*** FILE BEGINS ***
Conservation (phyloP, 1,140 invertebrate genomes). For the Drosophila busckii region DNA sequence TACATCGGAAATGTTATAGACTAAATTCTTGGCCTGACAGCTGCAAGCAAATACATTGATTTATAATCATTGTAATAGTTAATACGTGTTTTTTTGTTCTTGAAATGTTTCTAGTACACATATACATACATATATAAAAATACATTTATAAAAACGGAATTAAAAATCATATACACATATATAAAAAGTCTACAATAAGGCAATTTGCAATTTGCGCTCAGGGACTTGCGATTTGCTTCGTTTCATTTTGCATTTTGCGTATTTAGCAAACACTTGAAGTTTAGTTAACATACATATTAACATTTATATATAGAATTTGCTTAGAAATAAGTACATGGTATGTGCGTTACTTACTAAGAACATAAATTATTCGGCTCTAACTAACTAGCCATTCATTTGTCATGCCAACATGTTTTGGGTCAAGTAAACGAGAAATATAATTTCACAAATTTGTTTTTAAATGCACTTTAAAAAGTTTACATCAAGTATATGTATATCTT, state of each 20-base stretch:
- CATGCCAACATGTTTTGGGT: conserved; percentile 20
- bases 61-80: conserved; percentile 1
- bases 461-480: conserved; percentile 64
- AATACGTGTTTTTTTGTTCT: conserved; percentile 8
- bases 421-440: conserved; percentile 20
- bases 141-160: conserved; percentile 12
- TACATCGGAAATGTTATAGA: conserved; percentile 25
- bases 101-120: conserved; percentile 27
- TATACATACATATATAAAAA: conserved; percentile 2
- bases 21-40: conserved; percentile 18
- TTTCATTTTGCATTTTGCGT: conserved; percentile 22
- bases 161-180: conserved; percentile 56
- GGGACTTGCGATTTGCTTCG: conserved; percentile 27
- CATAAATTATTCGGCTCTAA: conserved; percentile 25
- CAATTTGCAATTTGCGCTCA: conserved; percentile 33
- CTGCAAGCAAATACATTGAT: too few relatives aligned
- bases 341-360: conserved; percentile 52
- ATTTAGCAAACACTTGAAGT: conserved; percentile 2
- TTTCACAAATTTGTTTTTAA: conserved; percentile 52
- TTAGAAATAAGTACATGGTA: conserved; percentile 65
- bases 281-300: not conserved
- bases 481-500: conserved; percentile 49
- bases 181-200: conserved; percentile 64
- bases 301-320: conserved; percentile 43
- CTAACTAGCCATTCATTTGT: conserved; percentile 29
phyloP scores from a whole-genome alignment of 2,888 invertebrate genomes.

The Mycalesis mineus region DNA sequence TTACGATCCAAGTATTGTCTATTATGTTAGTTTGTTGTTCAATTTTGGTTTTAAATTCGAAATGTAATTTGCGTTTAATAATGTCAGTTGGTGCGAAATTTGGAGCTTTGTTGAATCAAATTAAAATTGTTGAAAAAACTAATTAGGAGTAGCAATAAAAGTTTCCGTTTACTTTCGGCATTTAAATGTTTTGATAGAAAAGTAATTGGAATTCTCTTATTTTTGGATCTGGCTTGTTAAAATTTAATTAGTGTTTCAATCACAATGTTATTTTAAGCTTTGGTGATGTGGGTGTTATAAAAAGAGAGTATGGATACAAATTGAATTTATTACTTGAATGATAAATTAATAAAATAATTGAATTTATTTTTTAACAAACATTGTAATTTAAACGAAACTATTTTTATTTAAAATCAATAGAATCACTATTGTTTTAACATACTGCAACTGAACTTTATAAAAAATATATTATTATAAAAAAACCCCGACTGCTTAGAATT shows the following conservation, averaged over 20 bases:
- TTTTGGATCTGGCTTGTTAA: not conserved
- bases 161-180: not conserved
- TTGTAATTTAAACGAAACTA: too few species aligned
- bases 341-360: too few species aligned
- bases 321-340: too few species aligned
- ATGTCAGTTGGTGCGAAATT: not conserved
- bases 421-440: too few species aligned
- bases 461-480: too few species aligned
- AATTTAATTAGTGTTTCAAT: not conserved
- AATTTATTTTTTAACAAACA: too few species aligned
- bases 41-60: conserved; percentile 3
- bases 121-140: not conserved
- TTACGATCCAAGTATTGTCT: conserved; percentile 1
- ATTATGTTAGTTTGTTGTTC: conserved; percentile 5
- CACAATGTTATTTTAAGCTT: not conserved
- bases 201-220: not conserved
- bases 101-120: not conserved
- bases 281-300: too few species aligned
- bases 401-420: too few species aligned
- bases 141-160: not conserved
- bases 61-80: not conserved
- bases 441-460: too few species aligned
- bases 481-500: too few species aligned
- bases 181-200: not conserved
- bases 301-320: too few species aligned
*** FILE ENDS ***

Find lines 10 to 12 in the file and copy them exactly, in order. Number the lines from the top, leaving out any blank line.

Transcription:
- TATACATACATATATAAAAA: conserved; percentile 2
- bases 21-40: conserved; percentile 18
- TTTCATTTTGCATTTTGCGT: conserved; percentile 22